Global climate change was always going to be a tough political issue in the United States. The causes of climate change are everywhere and include ordinary benign acts by average people: driving your car, charging your smart phone, heating your home. The impacts of climate change are not immediate and are (still) largely in the future. Our political process is designed to address local issues you can see, smell and touch: raw sewage in a river, orange dust on your windshield, garbage rising from landfills to the skies. Climate adaptation and resilience in response to extreme weather are local responses to local impacts. You don’t need to understand climate models to understand that your basement has been flooded and your water heater was destroyed. The idea of rebuilding your home on stilts may be an adaptation to climate change, but it may also be a way to save money on flood insurance. The alarm and rhetoric of a few climate scientists and advocates has caused resentment by some people who simply want to continue to live their lives and do the things they enjoy, like driving an SUV or air conditioning their home. By advocating a carbon tax, climate advocates were seen by some as indifferent to the plight of working and middle class people struggling to pay their energy bills.
But climate adaption entered the political agenda on a different path than climate mitigation. It was not a response to a model of damage that is coming, but a response to extreme weather events such as Katrina and Sandy that many experienced. New York’s culture and assumptions about how the world works were profoundly influenced by hurricane Sandy. While first responders prevented large-scale loss of life, many in the region experienced visible property damage and suffered through a slow process of recovery. Today we live in a different world than the one before Sandy. Young people understand this completely, and their perceptions are consistently reflected in polling data on the urgency of climate change.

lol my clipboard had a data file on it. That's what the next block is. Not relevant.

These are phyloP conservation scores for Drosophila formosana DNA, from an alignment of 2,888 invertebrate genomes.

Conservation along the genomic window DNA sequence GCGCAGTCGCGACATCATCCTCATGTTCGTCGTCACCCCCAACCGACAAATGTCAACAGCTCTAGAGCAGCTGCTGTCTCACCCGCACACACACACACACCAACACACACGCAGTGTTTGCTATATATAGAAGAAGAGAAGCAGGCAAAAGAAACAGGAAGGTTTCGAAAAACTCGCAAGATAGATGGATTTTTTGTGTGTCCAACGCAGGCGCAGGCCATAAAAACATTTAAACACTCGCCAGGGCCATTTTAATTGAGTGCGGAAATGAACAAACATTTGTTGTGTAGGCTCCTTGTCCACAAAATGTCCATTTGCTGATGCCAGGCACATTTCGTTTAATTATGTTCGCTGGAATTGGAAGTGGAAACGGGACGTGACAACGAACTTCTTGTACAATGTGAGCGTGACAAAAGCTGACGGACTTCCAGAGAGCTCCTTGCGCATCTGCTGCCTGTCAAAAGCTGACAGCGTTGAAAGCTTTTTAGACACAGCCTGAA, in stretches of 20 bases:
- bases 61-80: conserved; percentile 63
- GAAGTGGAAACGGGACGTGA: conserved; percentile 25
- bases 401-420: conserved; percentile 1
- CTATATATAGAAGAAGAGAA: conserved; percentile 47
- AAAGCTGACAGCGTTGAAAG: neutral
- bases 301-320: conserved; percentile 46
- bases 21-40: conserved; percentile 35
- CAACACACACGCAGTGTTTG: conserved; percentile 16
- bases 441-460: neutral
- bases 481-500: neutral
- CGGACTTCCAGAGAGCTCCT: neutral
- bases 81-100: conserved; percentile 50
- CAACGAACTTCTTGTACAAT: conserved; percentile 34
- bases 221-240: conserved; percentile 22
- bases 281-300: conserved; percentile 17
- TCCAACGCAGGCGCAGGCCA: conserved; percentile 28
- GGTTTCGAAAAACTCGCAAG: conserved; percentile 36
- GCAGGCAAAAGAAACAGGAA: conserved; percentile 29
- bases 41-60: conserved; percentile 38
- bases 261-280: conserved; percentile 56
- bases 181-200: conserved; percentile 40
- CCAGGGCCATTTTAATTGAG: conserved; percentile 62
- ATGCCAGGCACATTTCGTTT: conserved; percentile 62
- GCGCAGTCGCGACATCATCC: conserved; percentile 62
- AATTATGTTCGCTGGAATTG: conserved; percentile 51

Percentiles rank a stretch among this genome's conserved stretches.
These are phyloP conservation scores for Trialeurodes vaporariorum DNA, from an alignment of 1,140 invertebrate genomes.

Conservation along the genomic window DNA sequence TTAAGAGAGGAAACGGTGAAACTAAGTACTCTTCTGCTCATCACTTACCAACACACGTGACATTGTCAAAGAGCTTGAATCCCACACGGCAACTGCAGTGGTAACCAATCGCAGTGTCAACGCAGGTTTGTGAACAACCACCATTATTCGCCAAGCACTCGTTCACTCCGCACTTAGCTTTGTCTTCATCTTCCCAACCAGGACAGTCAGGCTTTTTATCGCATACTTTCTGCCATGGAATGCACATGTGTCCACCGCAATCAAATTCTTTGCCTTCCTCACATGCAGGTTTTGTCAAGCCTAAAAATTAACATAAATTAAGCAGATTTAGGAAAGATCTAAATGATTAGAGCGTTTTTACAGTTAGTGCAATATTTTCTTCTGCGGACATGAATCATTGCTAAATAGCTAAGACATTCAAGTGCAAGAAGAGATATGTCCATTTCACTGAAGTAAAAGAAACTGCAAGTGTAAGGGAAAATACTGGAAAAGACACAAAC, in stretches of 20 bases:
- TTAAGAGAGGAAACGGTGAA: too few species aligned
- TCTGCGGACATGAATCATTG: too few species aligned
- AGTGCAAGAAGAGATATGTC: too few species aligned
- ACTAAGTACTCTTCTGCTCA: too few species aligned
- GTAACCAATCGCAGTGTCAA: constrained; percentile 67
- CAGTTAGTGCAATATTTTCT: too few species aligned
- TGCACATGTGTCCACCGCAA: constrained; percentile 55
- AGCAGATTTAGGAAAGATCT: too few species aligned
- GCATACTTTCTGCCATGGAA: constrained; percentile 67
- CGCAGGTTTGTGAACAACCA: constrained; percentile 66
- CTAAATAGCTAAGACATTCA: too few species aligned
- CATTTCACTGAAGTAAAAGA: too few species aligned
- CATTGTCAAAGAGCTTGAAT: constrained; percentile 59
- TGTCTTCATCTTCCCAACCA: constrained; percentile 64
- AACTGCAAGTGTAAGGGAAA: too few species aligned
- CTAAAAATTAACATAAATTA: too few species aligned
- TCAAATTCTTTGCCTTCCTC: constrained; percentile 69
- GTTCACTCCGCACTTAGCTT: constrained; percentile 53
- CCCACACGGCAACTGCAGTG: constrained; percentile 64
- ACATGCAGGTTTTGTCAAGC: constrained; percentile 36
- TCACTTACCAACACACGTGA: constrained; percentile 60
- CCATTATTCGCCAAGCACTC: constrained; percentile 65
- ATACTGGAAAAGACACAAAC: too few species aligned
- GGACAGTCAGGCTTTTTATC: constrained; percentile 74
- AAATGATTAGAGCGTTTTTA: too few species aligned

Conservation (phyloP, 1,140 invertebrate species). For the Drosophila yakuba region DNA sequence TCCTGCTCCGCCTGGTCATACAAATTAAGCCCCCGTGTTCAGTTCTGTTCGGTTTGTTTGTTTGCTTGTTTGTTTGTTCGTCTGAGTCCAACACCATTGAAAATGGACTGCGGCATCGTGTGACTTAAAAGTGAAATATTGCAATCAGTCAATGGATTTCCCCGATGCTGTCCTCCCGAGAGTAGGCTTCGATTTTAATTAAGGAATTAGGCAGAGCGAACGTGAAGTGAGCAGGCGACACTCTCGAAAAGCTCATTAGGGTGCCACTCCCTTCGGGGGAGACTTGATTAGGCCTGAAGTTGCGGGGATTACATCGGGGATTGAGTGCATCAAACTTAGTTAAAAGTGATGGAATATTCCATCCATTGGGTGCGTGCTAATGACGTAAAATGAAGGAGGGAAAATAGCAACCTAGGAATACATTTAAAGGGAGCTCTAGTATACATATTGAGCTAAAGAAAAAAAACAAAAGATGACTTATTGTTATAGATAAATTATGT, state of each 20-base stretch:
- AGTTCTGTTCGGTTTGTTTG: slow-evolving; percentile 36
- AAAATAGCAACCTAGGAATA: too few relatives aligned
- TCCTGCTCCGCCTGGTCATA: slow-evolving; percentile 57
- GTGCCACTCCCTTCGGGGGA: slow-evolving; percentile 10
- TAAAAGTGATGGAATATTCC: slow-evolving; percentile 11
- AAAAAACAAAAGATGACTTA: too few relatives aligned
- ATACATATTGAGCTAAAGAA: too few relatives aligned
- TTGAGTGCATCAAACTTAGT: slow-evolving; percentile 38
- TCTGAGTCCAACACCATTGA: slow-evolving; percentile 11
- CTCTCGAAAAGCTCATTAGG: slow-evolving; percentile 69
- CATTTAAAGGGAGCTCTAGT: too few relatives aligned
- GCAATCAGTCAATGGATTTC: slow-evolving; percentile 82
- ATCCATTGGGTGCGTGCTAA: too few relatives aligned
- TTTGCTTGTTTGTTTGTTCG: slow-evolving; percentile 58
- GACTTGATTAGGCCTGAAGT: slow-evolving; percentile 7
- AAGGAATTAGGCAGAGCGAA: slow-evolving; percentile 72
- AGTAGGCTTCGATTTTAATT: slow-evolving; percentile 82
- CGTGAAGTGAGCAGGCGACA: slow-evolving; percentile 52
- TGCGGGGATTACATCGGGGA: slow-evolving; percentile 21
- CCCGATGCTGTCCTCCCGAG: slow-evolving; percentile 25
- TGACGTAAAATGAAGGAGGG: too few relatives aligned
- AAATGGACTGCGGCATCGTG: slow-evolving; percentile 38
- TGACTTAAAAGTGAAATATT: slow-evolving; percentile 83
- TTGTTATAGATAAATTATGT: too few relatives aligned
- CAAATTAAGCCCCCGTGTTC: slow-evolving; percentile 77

But understanding that the world is changing does not mean that people believe they should sacrifice their lifestyle to mitigate or adapt to global warming. They want to take action, but they want to travel, use energy, raise families and engage in an active social, cultural and educational life. No one should think that addressing climate change must come at the expense of the lifestyles we enjoy. We are already seeing modifications of lifestyles with the development of the sharing economy. But the modifications are not seen as a sacrifice; they are a way to fulfill personal needs in a new way. For example, in a recent piece in the Wall Street Journal, Tim Higgins discusses the “end of car ownership”: